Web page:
Carol Farrelly reads from ‘Wolf in the Ultraviolet’, published in Issue Thirteen of The Lonely Crowd. Carol Farrelly is a fiction writer, living in Scotland. She is the regional winner (Canada and Europe) of the 2021 Commonwealth Short Story Prize. Her stories have been published in journals such as Granta, Irish Times, New Writing Scotland…
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Winter Readings: ‘A Conversation with Oma, 1968’ by Emma Venables
Our Winter Readings series continues with an extract from Emma Venables’ brilliant Issue Thirteen short story: ‘A Conversation with Oma, 1968’. Emma Venables is a writer and academic, currently residing in the North-West of England. Her short and flash fiction has been widely published in places such as Mslexia, The Lonely Crowd, Ellipsis Zine, and The Forge Literary Magazine. Her short story, ‘Woman at Gunpoint, 1945’, came runner-up (3rd) in the Alpine Fellowship Writing Prize 2020. Her debut novel, Fragments of a Woman, will be published by Aderyn Press in June 2023. You can follow Emma on Twitter @EmmaMVenables
Winter Readings: ‘Connective Tissue’ by Jane Fraser
Watch Jane Fraser (Guest Fiction Editor of Issue Thirteen) read from the title story of her short story collection, Connective Tissue. You can purchase Issue Thirteen here and Connective Tissue here.
Dreams and Realities / Angela Graham
Angela Graham introduces her trio of poems The Magi Remember by reflecting on the link between dreams, imagination and action. In the Christmas Nativity story, the Three Kings, far from being wise men, display astonishing political naivety. They congratulate Herod, the local supremo, on the arrival of a superpower and expect him to be thrilled…
The Magi Remember / Angela Graham
Three poems for the season by Angela Graham: ‘Balthazar’, ‘Melchior’ and ‘Caspar’. Balthazar When the roads turned into streets and the streets to lanes and the lanes to alleys I became suspicious. I suspected … … something we had not prepared for. Our retinue had fallen more and more behind as…
Winter Readings: Raine Geoghegan
Raine Geoghegan reads her two poems from Issue Thirteen . ‘The Man I Thought was Welsh’ ‘My Father’s House’ Raine Geoghegan, M.A. is a Welsh born poet, prose writer and playwright of Romany descent. She is a Forward Prize, twice Pushcart Prize, and Best of the Net nominee. Her work has been published online and…
Books of the Year 2022 / Part Four
Contributors to The Lonely Crowd choose the books they have most enjoyed this year. Jo Mazelis It seems I am always catching up with myself, so the books I read are often lagging behind the times. For example, in 2022 I finally read The Driver’s Seat by Muriel Spark perhaps it was, by then, too late…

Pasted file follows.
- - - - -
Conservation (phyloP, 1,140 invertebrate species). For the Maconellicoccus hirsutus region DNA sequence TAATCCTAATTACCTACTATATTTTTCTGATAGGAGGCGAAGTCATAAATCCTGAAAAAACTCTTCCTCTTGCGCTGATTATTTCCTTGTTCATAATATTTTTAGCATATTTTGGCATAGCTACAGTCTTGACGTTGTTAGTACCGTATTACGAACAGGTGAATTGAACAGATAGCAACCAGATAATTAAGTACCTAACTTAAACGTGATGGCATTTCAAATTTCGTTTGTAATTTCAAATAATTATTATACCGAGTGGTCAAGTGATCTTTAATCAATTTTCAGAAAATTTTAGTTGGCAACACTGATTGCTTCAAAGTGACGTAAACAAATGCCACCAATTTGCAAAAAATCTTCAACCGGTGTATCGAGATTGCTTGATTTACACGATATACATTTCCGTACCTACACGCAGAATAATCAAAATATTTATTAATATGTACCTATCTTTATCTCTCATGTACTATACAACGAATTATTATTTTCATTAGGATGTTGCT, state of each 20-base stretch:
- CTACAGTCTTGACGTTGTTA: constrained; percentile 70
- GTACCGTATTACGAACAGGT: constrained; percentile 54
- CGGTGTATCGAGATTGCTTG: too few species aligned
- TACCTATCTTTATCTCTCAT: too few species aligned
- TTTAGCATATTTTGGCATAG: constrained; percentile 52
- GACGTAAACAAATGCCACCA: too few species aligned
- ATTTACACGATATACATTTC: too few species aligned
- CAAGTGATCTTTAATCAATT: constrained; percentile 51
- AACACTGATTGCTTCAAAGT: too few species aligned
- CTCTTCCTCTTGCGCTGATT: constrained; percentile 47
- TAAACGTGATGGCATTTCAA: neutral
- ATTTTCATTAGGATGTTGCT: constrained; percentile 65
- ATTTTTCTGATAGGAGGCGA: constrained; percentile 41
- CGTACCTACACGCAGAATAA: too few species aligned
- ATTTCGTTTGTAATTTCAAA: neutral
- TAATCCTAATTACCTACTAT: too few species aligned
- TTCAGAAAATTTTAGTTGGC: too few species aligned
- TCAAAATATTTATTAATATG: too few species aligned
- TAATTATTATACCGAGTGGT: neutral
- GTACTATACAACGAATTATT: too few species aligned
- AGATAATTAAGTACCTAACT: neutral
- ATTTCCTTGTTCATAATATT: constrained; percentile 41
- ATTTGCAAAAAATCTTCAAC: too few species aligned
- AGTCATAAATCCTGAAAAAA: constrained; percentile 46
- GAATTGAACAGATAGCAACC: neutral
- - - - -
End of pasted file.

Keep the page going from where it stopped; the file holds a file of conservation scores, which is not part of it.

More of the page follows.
Books of the Year 2022 / Part Three
Contributors to The Lonely Crowd choose the books they have most enjoyed this year. Part Four follows tomorrow. John Lavin In Ruth, the central character in Loved and Missed, Susie Boyt has created a multi-faceted portrait to rival the work of one of her literary heroes, Henry James. If the novel’s early pages are notable…
Winter Readings: ‘Human Soup’ by Madeleine D’Arcy
Madeleine D’Arcy reads from ‘Human Soup’, her short story in Issue Thirteen. Madeleine D’Arcy’s début short story collection, Waiting For The Bullet (Doire Press, 2014), won the Edge Hill Readers’ Choice Prize 2015 (UK). In 2010 she received the Hennessy Literary Award for First Fiction and the overall Hennessy Literary Award for New Irish Writer.…
Winter Readings: Two Triolets by Samantha Wynne-Rhydderch
Samantha Wynne-Rhydderch reads her two triolets from Issue Thirteen of The Lonely Crowd.
Winter Readings / ‘Philanthropy’ by Glyn Edwards, Jon Fowlds and Dan Trevithick
A film-poem based on a piece from Vertebrae, published by the Lonely Press.
Music by Jon Fowlds and Dan Trevithick.
Books of the Year 2022 / Part Two
Contributors to The Lonely Crowd choose the books they have most enjoyed this year. Part Three follows later this week. Livi Michael Manchester Uncanny is the fifth collection of short stories from master craftsman Nicholas Royle. As suggested by the title, all the stories are set in Manchester, although it is a Manchester made…
Books of the Year 2022 / Part One
Contributors to The Lonely Crowd choose the books they have most enjoyed this year. Part Two follows next week.
On writing ‘Exquisite Prisons’ & other poems – Edward O’Dwyer
I look every day at Irish behaviour, listen to Irish talk, and as predictable as it is most of the time, when I examine a lot of it, and I do, it seems so ludicrous to me a lot of the time. Predictable behaviour shouldn’t seem so frequently bizarre, and yet it does, and that was the seed the poem germinated from. The idea of leaving is questioned. The belief that this is freedom is questioned. The idea that the best prisons are the ones we don’t ever know we’re in is there in the poem. I could go on and on here but won’t. It’s in the poems. Have you read them yet?